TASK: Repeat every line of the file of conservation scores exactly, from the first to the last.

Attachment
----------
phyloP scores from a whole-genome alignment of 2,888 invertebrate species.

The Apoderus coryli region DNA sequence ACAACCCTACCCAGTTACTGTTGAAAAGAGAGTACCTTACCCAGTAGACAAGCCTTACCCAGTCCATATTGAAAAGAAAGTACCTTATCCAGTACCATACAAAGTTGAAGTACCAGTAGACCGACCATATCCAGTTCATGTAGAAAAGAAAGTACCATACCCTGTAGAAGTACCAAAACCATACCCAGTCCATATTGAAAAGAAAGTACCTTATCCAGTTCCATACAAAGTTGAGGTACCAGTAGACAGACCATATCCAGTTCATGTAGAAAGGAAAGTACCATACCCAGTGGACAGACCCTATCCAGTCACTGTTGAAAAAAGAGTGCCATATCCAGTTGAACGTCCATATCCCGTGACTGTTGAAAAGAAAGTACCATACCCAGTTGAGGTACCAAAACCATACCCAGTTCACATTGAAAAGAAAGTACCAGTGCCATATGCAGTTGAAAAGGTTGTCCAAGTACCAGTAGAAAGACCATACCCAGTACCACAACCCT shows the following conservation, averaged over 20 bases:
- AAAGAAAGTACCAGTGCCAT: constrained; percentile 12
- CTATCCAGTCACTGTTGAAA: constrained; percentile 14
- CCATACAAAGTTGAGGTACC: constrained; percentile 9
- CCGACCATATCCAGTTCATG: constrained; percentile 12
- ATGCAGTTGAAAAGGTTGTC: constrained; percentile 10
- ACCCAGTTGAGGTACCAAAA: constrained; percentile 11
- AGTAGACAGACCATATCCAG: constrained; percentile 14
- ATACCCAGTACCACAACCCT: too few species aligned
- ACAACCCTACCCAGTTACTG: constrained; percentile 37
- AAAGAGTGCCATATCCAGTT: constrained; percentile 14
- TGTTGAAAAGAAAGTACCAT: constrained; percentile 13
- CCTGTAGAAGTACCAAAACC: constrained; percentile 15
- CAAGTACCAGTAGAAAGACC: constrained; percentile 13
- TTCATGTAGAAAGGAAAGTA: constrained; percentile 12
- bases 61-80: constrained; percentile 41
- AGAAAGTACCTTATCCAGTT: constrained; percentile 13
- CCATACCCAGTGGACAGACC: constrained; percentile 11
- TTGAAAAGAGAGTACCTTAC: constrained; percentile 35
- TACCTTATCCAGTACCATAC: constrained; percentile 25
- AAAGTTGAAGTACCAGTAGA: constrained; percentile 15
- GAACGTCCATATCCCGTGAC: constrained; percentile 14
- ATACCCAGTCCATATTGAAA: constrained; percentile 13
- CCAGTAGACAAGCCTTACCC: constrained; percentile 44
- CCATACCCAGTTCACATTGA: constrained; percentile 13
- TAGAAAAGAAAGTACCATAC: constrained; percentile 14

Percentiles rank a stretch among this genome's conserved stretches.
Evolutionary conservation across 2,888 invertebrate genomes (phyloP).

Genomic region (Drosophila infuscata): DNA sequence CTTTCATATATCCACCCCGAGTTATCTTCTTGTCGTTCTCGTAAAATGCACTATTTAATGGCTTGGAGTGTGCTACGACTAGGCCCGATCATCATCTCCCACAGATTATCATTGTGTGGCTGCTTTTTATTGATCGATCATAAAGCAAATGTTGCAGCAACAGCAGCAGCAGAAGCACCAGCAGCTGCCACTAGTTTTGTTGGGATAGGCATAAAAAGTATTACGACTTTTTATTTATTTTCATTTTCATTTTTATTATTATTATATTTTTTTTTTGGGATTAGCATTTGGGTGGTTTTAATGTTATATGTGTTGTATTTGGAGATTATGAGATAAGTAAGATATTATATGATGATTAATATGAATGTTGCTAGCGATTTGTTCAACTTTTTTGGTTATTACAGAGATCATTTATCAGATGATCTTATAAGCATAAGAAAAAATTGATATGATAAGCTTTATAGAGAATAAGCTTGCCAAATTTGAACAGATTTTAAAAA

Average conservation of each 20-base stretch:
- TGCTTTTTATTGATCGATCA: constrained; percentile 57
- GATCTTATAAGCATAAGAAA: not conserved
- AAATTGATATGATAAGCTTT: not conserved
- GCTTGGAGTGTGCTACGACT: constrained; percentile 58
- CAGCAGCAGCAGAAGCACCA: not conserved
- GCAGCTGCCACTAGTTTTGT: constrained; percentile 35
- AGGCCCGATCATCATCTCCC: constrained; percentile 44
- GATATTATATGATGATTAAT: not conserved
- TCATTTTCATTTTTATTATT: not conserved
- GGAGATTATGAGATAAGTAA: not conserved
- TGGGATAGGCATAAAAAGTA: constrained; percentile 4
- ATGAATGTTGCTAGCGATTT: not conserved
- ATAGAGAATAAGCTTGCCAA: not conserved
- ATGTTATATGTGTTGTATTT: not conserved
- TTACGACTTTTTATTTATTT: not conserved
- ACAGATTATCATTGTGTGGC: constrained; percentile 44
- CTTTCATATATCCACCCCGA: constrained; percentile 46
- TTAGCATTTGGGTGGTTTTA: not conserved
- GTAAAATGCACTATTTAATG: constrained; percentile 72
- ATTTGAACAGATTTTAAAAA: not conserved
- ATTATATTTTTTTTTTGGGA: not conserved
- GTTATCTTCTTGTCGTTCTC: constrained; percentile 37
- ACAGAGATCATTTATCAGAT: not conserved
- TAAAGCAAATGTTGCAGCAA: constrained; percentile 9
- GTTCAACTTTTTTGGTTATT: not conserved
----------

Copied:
phyloP scores from a whole-genome alignment of 2,888 invertebrate species.

The Apoderus coryli region DNA sequence ACAACCCTACCCAGTTACTGTTGAAAAGAGAGTACCTTACCCAGTAGACAAGCCTTACCCAGTCCATATTGAAAAGAAAGTACCTTATCCAGTACCATACAAAGTTGAAGTACCAGTAGACCGACCATATCCAGTTCATGTAGAAAAGAAAGTACCATACCCTGTAGAAGTACCAAAACCATACCCAGTCCATATTGAAAAGAAAGTACCTTATCCAGTTCCATACAAAGTTGAGGTACCAGTAGACAGACCATATCCAGTTCATGTAGAAAGGAAAGTACCATACCCAGTGGACAGACCCTATCCAGTCACTGTTGAAAAAAGAGTGCCATATCCAGTTGAACGTCCATATCCCGTGACTGTTGAAAAGAAAGTACCATACCCAGTTGAGGTACCAAAACCATACCCAGTTCACATTGAAAAGAAAGTACCAGTGCCATATGCAGTTGAAAAGGTTGTCCAAGTACCAGTAGAAAGACCATACCCAGTACCACAACCCT shows the following conservation, averaged over 20 bases:
- AAAGAAAGTACCAGTGCCAT: constrained; percentile 12
- CTATCCAGTCACTGTTGAAA: constrained; percentile 14
- CCATACAAAGTTGAGGTACC: constrained; percentile 9
- CCGACCATATCCAGTTCATG: constrained; percentile 12
- ATGCAGTTGAAAAGGTTGTC: constrained; percentile 10
- ACCCAGTTGAGGTACCAAAA: constrained; percentile 11
- AGTAGACAGACCATATCCAG: constrained; percentile 14
- ATACCCAGTACCACAACCCT: too few species aligned
- ACAACCCTACCCAGTTACTG: constrained; percentile 37
- AAAGAGTGCCATATCCAGTT: constrained; percentile 14
- TGTTGAAAAGAAAGTACCAT: constrained; percentile 13
- CCTGTAGAAGTACCAAAACC: constrained; percentile 15
- CAAGTACCAGTAGAAAGACC: constrained; percentile 13
- TTCATGTAGAAAGGAAAGTA: constrained; percentile 12
- bases 61-80: constrained; percentile 41
- AGAAAGTACCTTATCCAGTT: constrained; percentile 13
- CCATACCCAGTGGACAGACC: constrained; percentile 11
- TTGAAAAGAGAGTACCTTAC: constrained; percentile 35
- TACCTTATCCAGTACCATAC: constrained; percentile 25
- AAAGTTGAAGTACCAGTAGA: constrained; percentile 15
- GAACGTCCATATCCCGTGAC: constrained; percentile 14
- ATACCCAGTCCATATTGAAA: constrained; percentile 13
- CCAGTAGACAAGCCTTACCC: constrained; percentile 44
- CCATACCCAGTTCACATTGA: constrained; percentile 13
- TAGAAAAGAAAGTACCATAC: constrained; percentile 14

Percentiles rank a stretch among this genome's conserved stretches.
Evolutionary conservation across 2,888 invertebrate genomes (phyloP).

Genomic region (Drosophila infuscata): DNA sequence CTTTCATATATCCACCCCGAGTTATCTTCTTGTCGTTCTCGTAAAATGCACTATTTAATGGCTTGGAGTGTGCTACGACTAGGCCCGATCATCATCTCCCACAGATTATCATTGTGTGGCTGCTTTTTATTGATCGATCATAAAGCAAATGTTGCAGCAACAGCAGCAGCAGAAGCACCAGCAGCTGCCACTAGTTTTGTTGGGATAGGCATAAAAAGTATTACGACTTTTTATTTATTTTCATTTTCATTTTTATTATTATTATATTTTTTTTTTGGGATTAGCATTTGGGTGGTTTTAATGTTATATGTGTTGTATTTGGAGATTATGAGATAAGTAAGATATTATATGATGATTAATATGAATGTTGCTAGCGATTTGTTCAACTTTTTTGGTTATTACAGAGATCATTTATCAGATGATCTTATAAGCATAAGAAAAAATTGATATGATAAGCTTTATAGAGAATAAGCTTGCCAAATTTGAACAGATTTTAAAAA

Average conservation of each 20-base stretch:
- TGCTTTTTATTGATCGATCA: constrained; percentile 57
- GATCTTATAAGCATAAGAAA: not conserved
- AAATTGATATGATAAGCTTT: not conserved
- GCTTGGAGTGTGCTACGACT: constrained; percentile 58
- CAGCAGCAGCAGAAGCACCA: not conserved
- GCAGCTGCCACTAGTTTTGT: constrained; percentile 35
- AGGCCCGATCATCATCTCCC: constrained; percentile 44
- GATATTATATGATGATTAAT: not conserved
- TCATTTTCATTTTTATTATT: not conserved
- GGAGATTATGAGATAAGTAA: not conserved
- TGGGATAGGCATAAAAAGTA: constrained; percentile 4
- ATGAATGTTGCTAGCGATTT: not conserved
- ATAGAGAATAAGCTTGCCAA: not conserved
- ATGTTATATGTGTTGTATTT: not conserved
- TTACGACTTTTTATTTATTT: not conserved
- ACAGATTATCATTGTGTGGC: constrained; percentile 44
- CTTTCATATATCCACCCCGA: constrained; percentile 46
- TTAGCATTTGGGTGGTTTTA: not conserved
- GTAAAATGCACTATTTAATG: constrained; percentile 72
- ATTTGAACAGATTTTAAAAA: not conserved
- ATTATATTTTTTTTTTGGGA: not conserved
- GTTATCTTCTTGTCGTTCTC: constrained; percentile 37
- ACAGAGATCATTTATCAGAT: not conserved
- TAAAGCAAATGTTGCAGCAA: constrained; percentile 9
- GTTCAACTTTTTTGGTTATT: not conserved